Guitarist Vance Kelly was a teenage prodigy on the south-side blues circuit in the early 70s; in 1987 he hooked up with saxophonist and bandleader A.C. Reed, earning his first recognition outside the midwest, and in ’92 landed a spot on the roster of Austria’s Wolf label, where he remains today. Now 48, he’s developed the artistic and emotional maturity to bring depth to the fiery brashness of his youth; despite the precision with which he tosses off intricate filigrees and long exploratory lines, his playing never sounds sterile or perfunctory. And as a singer, he’s still self-confident and insouciant, but the sandpapery toughness and resonant power of his voice prevent him from coming off as callow or arrogant. On the ballad “Foxy”–one of several originals on his latest CD, 2000’s What Three Old Ladies Can Do–his muscular croon adds a touch of bluesy menace to the protestations of a man determined to win a woman’s love. Over the lushly arranged hard-funk groove of “You Are Mine, Now I’m Forever Yours,” another original, he proclaims his fidelity with a good-natured machismo that makes matrimony sound as hip as sneaking around used to be; as his guitar solo spirals joyfully heavenward, he occasionally pauses to worry a note or a phrase the way a gospel singer might. Onstage Kelly primarily plays covers, and although his commitment to the music remains solid, he’s clearly constrained by the role of human jukebox. He lacks the sense of irony to make a number like “Candy Licker,” Marvin Sease’s notorious ode to cunnilingus, seem like anything more than a dirty joke, and his trademark trick–stringing together a medley of snippets from other people’s hits–soon grows numbing, despite his impressive virtuosity. But Kelly can also breathe life into tired warhorses: he and his Backstreet Blues Band blend their voices on a sublime doo–wop reading of the Bobby Bland favorite “Members Only” and make a full-frontal assault on “Love the One You’re With,” seasoning Stephen Stills’s swirling pop-rock chord progressions with strategically placed blue notes, deep-soul chords, and subliminal funk rhythms. Friday, August 9, 10 PM, Reservation Blues, 1566 N. Milwaukee; 773-645-5200.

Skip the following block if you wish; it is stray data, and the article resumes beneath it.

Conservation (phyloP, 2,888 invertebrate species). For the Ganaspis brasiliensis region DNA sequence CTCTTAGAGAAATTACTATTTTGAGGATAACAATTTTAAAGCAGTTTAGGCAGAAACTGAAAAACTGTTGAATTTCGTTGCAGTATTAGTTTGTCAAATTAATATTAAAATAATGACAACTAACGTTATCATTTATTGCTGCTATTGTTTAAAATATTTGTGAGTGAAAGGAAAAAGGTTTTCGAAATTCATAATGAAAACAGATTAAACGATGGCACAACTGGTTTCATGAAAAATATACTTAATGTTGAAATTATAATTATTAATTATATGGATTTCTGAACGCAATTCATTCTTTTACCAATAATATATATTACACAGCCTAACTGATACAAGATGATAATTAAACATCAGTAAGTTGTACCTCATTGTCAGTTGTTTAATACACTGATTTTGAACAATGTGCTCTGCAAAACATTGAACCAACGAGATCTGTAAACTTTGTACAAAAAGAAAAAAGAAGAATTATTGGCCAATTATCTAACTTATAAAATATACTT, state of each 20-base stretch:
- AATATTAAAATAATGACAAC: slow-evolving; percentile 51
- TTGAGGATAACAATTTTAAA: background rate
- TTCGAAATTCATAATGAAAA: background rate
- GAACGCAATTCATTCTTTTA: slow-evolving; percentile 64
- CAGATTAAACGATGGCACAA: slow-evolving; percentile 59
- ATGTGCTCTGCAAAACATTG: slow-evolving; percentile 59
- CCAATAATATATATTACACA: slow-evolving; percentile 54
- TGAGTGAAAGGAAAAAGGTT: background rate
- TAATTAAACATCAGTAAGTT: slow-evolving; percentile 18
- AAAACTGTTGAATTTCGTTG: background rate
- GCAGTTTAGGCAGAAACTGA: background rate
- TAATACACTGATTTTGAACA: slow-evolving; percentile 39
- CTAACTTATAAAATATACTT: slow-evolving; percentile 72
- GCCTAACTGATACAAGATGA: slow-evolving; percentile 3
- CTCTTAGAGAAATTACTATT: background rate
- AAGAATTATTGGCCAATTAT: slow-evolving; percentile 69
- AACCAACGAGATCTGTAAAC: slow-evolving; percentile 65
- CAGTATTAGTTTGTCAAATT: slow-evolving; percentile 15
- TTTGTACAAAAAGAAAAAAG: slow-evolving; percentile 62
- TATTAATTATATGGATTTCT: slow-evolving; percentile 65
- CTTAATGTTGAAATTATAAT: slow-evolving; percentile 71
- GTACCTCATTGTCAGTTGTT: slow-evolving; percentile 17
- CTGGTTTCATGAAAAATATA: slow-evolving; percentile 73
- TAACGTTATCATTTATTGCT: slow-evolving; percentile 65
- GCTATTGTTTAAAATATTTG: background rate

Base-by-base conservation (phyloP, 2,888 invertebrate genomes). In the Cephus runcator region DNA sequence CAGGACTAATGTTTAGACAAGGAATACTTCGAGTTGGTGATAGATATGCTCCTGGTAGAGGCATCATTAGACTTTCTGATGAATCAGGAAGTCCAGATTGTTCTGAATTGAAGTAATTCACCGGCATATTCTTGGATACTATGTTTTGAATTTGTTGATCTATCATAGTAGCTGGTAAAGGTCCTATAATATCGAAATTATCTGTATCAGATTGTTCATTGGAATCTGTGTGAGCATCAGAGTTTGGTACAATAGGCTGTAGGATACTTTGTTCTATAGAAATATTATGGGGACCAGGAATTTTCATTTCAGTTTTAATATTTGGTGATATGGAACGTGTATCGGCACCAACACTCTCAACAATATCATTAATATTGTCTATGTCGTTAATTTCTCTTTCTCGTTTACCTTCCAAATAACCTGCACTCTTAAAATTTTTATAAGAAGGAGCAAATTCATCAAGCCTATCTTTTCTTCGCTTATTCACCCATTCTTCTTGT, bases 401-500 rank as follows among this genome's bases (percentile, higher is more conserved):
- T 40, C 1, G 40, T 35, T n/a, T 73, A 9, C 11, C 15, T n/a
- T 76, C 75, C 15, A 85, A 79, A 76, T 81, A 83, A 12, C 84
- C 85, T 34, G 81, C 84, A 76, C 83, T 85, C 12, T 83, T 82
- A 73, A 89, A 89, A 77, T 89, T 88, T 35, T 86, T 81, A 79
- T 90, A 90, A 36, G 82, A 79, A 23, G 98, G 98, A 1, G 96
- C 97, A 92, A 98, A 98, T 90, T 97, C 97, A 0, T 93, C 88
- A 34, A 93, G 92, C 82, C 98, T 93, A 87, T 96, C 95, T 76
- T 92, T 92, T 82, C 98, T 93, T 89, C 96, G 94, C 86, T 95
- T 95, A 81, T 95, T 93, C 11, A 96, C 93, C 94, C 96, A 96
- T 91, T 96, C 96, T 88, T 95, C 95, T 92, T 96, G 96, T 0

Art accompanying story in printed newspaper (not available in this archive): photo/James Fraher.